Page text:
The characteristics about aeolian ripple migration and shear velocity on the sand surface

Authors: Pei Zhang*, , Douglas Sherman, The University of Alabama, Bailiang Li, Xi'an Jiaotong-Liverpool University, Jean Ellis, University of South Carolina, Eugene Farrell, National University of Ireland Galway
Topics: Coastal and Marine, Coastal and Marine
Keywords: ripple migration rate, shear velocity, sediment transport
Session Type: Paper
Day: 4/6/2019
Start / End Time: 3:05 PM / 4:45 PM
Room: Stones Throw 1 - Granite, Marriott, Lobby Level
Presentation File: No File Uploaded

Aeolian sediment transport is one of the most important dynamic landscape processes shaping the surfaces of Earth and extraterrestrial bodies. The development and migration of ripples is a first-order response to wind and represent a basic interaction between saltation and wind systems. This paper concerns the characteristics of ripple wavelength, height, migration rate, and the sediment transport represented by the bedform movement. Despite their fundamental importance, the behavior of aeolian ripples in natural environments remains seldom studied and poorly understood. Here, we present field data to assess ripple response to changing shear velocity.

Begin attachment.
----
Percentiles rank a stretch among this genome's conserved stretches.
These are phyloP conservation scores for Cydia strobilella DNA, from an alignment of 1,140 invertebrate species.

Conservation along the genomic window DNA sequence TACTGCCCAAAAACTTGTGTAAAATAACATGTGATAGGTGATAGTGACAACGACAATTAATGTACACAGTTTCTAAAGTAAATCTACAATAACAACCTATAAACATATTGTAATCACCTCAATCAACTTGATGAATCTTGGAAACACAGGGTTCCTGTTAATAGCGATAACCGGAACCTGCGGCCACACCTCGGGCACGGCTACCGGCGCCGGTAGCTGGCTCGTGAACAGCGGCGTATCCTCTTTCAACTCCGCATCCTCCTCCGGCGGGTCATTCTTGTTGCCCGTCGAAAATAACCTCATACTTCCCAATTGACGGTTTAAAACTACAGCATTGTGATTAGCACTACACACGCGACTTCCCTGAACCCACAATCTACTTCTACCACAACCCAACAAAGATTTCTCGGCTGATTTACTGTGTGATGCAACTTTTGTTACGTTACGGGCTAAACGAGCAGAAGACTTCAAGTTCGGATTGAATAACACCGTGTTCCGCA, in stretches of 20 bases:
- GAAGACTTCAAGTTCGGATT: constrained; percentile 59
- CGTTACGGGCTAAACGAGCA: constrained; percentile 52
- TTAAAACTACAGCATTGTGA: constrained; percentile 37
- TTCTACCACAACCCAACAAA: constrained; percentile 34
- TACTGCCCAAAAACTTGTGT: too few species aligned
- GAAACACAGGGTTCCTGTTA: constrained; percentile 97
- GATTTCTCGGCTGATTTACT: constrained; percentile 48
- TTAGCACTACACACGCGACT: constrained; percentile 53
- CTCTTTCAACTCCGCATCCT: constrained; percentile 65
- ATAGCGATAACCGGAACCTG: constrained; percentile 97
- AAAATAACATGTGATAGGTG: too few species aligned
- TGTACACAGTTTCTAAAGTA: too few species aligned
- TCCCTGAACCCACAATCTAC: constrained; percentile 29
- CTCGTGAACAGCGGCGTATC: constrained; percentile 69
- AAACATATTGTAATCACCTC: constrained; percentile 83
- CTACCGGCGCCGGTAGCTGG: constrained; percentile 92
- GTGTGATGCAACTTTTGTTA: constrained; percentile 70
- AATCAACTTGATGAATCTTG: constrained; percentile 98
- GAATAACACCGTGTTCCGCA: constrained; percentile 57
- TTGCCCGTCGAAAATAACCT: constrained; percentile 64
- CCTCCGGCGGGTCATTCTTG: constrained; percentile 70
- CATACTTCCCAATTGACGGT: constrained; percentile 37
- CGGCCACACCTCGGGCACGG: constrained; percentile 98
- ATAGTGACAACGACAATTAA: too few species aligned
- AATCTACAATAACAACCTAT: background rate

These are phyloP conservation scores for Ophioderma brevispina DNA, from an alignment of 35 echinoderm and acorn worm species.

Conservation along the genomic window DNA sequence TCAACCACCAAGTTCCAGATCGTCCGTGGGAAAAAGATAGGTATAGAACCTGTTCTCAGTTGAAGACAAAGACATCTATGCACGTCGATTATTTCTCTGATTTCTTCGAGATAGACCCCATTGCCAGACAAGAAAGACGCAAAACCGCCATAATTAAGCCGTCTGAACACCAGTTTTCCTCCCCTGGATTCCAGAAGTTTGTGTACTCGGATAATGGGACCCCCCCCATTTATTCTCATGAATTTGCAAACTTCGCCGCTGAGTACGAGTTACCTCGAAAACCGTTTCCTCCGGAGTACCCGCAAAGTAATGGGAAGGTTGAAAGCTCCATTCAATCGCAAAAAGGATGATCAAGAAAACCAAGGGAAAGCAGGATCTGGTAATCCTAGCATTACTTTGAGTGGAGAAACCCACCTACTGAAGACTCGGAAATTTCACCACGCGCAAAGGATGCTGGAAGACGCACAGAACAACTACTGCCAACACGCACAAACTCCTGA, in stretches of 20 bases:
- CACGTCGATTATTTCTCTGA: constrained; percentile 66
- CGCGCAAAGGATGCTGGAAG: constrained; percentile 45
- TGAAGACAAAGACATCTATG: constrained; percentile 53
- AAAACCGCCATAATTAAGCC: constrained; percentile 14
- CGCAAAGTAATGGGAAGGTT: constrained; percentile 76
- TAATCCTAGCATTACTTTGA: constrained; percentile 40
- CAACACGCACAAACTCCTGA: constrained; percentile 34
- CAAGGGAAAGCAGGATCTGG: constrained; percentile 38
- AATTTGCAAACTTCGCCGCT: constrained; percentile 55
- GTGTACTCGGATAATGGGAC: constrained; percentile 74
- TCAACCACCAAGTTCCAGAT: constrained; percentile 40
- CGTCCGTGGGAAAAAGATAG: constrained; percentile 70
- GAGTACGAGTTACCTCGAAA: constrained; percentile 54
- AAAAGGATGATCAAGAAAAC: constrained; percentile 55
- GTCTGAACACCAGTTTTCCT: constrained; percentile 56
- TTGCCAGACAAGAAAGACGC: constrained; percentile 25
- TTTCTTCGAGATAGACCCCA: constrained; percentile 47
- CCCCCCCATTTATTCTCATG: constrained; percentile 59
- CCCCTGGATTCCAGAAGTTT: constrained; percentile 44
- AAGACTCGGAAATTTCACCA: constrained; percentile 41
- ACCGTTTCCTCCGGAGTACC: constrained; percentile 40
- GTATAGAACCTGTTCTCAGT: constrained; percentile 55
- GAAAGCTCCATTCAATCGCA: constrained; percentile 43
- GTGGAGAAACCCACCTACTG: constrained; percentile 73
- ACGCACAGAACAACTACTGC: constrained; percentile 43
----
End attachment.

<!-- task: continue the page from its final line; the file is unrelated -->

This field work was executed in October 2008, near the village of Jericoacoara, Brazil. We measured ripple migration rate and wavelength (using two pins and two cameras); ripple height (manually measured); wind speeds to derive shear velocity estimates (using ultrasonic anemometers); sand transport rate (using mesh traps); and obtained sand samples for grain size analysis. We tested ten different time intervals to characterize an optimal ripple relaxation period. The results indicated that eight minutes interval provided the best interval for establishing a statistical relationship between ripple behaviors and shear velocity. Based on the optimal time interval, the adjustment of ripple wavelength did not show a clear association with shear velocity. The height of equilibrium ripples also varied minimally. The regression analysis showed that shear velocity explains, statistically, 43% of the variability in ripple migration rates. Sand transported by ripple migration represented about 5.2% of the total sediment transport.

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